This entails removing a 14" party wall, 25 ft. long, and carrying the wall above on a wrought-iron girder supported by a cast-iron stanchion at each end, and a central cast-iron column standing on the party wall below the floor line of shop.

Describe, and illustrate by sketches, how you would get the girder and its supports into position.

Neither of the shop floors can be used for carrying temporary supports.

The floors immediately above the shops are carried independently of the party wall.




To be worked at South Kensington.
Time allowed, seven hours.

Draw a design for a refreshment-house in a public park. The public-room or tea-room, which contains the bar, may be about 500 feet super. No residence required, but convenience for cooking, service, storage, &c.; with lavatory for attendants, also for ladies. There may be additiona! accommodation in verandahs, &c.

Give plan with two elevations and section, to a scale of " to a foot.

Pencil drawings, coloured, will be sufficient.

Artistic effect is a consideration, and building Acts need not be regarded.

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If the rules are not attended to, the paper will be cancelled.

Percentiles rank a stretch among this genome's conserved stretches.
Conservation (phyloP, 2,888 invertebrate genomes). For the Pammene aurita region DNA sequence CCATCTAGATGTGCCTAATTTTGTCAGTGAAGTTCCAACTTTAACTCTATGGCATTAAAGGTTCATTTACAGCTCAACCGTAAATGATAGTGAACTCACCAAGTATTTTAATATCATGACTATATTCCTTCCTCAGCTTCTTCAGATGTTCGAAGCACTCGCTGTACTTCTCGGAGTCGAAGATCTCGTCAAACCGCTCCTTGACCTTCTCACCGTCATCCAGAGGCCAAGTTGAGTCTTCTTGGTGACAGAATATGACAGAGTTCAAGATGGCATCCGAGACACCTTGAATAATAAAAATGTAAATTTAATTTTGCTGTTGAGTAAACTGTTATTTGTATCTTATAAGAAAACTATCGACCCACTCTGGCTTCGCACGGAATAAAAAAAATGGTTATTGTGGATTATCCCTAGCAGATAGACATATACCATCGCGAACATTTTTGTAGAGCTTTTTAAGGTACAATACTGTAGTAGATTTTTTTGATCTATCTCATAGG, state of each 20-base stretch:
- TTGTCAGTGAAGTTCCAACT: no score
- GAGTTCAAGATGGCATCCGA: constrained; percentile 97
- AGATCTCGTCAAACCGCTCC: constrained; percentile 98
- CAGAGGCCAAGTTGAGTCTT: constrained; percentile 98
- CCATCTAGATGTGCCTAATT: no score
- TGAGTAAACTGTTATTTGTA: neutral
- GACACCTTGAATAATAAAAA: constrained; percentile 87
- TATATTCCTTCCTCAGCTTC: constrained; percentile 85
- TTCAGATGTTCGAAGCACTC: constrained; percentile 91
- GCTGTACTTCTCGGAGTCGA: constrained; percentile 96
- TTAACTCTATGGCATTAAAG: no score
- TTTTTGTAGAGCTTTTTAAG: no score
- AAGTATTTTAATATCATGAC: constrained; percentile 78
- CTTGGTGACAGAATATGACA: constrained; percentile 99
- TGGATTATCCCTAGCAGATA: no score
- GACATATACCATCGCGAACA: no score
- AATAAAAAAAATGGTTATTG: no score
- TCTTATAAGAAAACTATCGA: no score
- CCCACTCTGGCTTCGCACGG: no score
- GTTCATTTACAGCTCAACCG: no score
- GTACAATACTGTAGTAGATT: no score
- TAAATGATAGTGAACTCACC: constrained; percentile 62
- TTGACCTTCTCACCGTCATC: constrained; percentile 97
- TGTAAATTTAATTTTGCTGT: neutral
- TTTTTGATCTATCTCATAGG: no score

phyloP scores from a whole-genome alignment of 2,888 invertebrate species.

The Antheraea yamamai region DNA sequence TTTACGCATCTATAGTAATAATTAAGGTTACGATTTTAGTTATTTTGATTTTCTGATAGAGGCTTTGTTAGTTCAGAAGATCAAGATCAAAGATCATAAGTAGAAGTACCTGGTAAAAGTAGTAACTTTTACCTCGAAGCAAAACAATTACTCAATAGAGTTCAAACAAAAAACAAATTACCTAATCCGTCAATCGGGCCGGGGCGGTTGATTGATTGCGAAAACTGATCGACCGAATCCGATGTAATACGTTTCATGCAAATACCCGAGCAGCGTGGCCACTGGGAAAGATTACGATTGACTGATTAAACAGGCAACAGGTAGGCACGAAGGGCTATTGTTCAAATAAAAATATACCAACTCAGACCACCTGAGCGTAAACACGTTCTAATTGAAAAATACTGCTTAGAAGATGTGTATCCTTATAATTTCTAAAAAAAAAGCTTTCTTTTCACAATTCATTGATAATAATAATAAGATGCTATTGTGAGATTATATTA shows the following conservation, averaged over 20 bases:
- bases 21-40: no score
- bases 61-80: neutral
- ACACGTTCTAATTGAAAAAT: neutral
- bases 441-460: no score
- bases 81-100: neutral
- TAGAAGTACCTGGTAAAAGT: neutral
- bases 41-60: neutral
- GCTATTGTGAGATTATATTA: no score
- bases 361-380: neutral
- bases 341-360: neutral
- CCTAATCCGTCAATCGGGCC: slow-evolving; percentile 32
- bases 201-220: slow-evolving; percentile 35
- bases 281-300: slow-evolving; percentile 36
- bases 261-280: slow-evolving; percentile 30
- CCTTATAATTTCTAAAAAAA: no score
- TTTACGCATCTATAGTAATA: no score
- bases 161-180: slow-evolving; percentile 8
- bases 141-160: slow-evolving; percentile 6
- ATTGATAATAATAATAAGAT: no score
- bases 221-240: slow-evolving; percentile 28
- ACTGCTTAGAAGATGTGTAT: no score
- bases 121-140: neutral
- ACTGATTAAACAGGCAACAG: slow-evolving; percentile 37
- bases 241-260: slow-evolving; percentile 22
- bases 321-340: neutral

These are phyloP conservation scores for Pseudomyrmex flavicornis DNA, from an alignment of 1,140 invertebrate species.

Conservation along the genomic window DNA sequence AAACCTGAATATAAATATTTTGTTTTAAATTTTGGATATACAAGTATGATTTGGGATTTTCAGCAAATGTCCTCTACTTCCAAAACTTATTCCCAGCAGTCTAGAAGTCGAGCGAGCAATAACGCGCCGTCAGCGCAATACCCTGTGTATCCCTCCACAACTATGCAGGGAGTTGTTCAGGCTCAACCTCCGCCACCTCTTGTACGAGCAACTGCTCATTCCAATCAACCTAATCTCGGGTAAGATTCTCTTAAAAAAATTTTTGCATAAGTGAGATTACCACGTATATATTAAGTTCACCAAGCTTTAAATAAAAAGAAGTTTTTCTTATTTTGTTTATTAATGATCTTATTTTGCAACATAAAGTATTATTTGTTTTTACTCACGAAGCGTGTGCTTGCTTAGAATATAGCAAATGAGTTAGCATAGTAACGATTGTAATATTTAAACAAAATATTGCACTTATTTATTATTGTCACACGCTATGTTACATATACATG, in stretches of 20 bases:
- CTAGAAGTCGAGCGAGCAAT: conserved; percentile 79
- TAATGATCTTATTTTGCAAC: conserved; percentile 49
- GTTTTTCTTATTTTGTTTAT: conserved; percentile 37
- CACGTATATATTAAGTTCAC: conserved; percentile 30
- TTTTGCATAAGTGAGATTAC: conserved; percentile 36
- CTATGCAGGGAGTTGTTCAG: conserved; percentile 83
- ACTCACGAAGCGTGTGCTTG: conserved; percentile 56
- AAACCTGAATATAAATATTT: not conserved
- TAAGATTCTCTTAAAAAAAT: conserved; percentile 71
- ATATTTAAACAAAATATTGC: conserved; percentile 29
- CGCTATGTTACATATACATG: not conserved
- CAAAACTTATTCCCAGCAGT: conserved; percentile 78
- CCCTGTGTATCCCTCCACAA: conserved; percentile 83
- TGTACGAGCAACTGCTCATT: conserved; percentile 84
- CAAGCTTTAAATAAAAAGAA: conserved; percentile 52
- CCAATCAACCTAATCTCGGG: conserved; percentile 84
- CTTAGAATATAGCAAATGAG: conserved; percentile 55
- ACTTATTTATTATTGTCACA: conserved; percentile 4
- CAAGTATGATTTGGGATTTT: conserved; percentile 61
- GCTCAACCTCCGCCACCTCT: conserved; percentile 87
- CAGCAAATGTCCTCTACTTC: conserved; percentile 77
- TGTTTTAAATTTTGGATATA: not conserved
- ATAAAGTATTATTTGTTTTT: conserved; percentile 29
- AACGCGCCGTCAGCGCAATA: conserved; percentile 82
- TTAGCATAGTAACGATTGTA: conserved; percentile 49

You may take the Elementary Stage, or the Advanced Stage, or Part I. of Honours, or (if eligible) Part II. of Honours, but you must confine yourself to one of them.

Put the number of the question before your answer.

You are to confine your answers strictly to the questions proposed.

Your name is not given to the Examiner, and you are forbidden to write to him about your answers.

The value attached to each question is shown in brackets after the question. A full and correct answer to an easy question will in all cases secure a larger number of marks than an incomplete or inexact answer to a more difficult one.

The examination in this subject lasts for four hours.

Elementary Stage.


You are permitted to answer only ten questions.

You must attempt No. 11. Two of the remaining questions should be selected from the Calculations; and the rest from the Practical Shipbuilding section.


1. Sketch and describe how the flat plate keel for a large vessel is formed, and how the several lengths of plates and angle bars are connected together.


2. At what stage of the work, and how, are the rivet holes set off and formed in deck beams which have afterwards to be covered with deck plating? (8.)